When it comes to the Heisman Trophy, Oregon's Kenjon Barner has gone from a fringe-level dark horse to an elite-level workhorse who is among the favorites to win the award.
Nobody in Eugene, Ore., is surprised, even if the rest of the nation might be.
Barner is now on most experts' short lists to win the Heisman Trophy, with Heisman Pundit's Chris Huston tabbing him No. 2 on his list of three players who can win the award this year. That list also includes Kansas State quarterback Collin Klein at No. 1 and Alabama QB A.J. McCarron at No. 3.
That Barner is second on Huston's list and on the minds of many Heisman Trophy voters this week is almost entirely the product of his performance Saturday against USC. But Ducks fans knew coming into the season that Barner was this good; he rushed for 939 yards and 11 touchdowns as LaMichael James' backup last season.
On Saturday, he proved he's second to no one in Oregon history in terms of single-game production.
Barner carried the ball 38 times for 321 yards and five touchdowns as the Ducks defeated the Trojans 62-51 in Los Angeles. It was a record-setting day that earned Barner the Walter Camp Foundation's National Offensive Player of the Week Award, which was announced Sunday.
Barner rushed for the most yards ever allowed by a USC defense and also broke Oregon's school record for single-game rushing yardage, a mark set just last season by his good friend James, who is now a rookie with the San Francisco 49ers and was on the sideline Saturday to watch the show. James had established the mark by rushing for 288 yards on 23 carries in a 56-31 win at Arizona on September 24, 2011.
On Saturday, Barner one-upped his buddy while looking a lot like him on the field. He showed off his speed and elusiveness, yes, but also his patience in allowing blocks to set up and even a touch of power when necessary, lowering his shoulder and extending runs much the way James often did at Oregon.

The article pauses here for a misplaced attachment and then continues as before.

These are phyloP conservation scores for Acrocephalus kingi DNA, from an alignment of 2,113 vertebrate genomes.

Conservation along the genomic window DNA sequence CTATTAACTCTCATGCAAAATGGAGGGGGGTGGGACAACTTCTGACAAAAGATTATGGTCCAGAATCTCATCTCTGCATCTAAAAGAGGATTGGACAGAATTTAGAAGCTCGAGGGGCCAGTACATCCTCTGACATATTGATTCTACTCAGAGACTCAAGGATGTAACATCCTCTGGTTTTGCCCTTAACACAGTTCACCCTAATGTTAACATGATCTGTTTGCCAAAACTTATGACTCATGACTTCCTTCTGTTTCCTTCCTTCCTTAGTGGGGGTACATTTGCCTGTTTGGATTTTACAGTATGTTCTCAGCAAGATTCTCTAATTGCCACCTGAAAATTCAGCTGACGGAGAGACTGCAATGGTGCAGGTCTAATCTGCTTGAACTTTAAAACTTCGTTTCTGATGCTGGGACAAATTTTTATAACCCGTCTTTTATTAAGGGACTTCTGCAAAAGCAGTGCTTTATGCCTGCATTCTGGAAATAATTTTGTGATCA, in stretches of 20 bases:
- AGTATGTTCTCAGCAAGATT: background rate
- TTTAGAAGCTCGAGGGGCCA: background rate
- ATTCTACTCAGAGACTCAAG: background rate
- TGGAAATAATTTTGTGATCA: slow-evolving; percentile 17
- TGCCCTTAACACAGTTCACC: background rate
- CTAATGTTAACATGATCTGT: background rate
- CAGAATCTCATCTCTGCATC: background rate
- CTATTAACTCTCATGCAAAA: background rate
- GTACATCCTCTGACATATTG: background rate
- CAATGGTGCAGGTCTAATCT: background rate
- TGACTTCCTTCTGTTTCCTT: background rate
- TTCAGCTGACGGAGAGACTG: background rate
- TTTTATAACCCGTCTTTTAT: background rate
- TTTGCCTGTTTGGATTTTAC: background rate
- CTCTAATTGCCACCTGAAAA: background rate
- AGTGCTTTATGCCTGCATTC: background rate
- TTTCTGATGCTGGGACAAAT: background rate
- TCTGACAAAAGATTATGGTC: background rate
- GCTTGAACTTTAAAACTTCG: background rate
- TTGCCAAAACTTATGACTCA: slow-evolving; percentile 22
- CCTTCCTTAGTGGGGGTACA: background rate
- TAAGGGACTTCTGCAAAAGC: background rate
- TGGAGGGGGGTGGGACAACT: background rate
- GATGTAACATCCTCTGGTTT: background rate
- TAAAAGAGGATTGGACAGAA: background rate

Barner is listed at 5 feet 11 inches, 192 pounds, and while his style is certainly more flash than force, he can plunge ahead through the line when necessary.
But the speedy senior is at his best in the open field as he showed in Los Angeles while knifing his way through the Trojans' defense, burning the edges and cutting around would-be tacklers before blazing a trail to the end zone.
Saturday's game was Barner's sixth of the season with at least 100 yards, and his fifth in a row, a streak that started with a 195-yard, three-touchdown performance in a 51-26 victory over Washington State in Seattle on September 29.
Before the Ducks' game at USC, the biggest deterrent to Barner entering the upper tier of most Heisman watch lists had seemed to be a lack of carries, which stemmed mostly from the Ducks rolling out to huge leads early in games and then sitting Barner and the rest of their starters for much of the second half. Heading into Saturday, Barner had carried more than 20 times only once before this season -- he had 34 attempts for 201 yards and three TDs against Fresno State back in September.
If you check out the national rushing leaders through Saturday's games, you'll find Barner listed second in per-game average at 143.89 yards.
In first is Nevada's Stefphon Jefferson, who has 1,341 rushing yards (second to Northern Illinois quarterback Jordan Lynch's 1,342) and leads NCAA Division I rushers with a 149-yard average. But Jefferson has done that on 271 total carries, nearly 100 more than Barner's 179.
After finding the end zone five times against the Trojans, Barner has 19 rushing touchdowns, second-best nationally.
As the Ducks look to finish strong and potentially earn a spot in the BCS National Championship Game, they'll no doubt continue turning to Barner to carry the load in the run game. The schedule sets up nicely for him to keep getting carries in bundles, too, instead of sitting out huge chunks of games; Oregon plays Cal at Berkeley, Calif., on November 10, and then finishes the regular season with games against Stanford and Oregon State, two teams that are in the top 15 of the BCS standings.
If he's going to earn an invitation to New York City for December's Heisman Trophy ceremony, Barner will need to have the ball in his hands often over that stretch.
As the rest of the nation found out Saturday, good things will most likely happen if he does.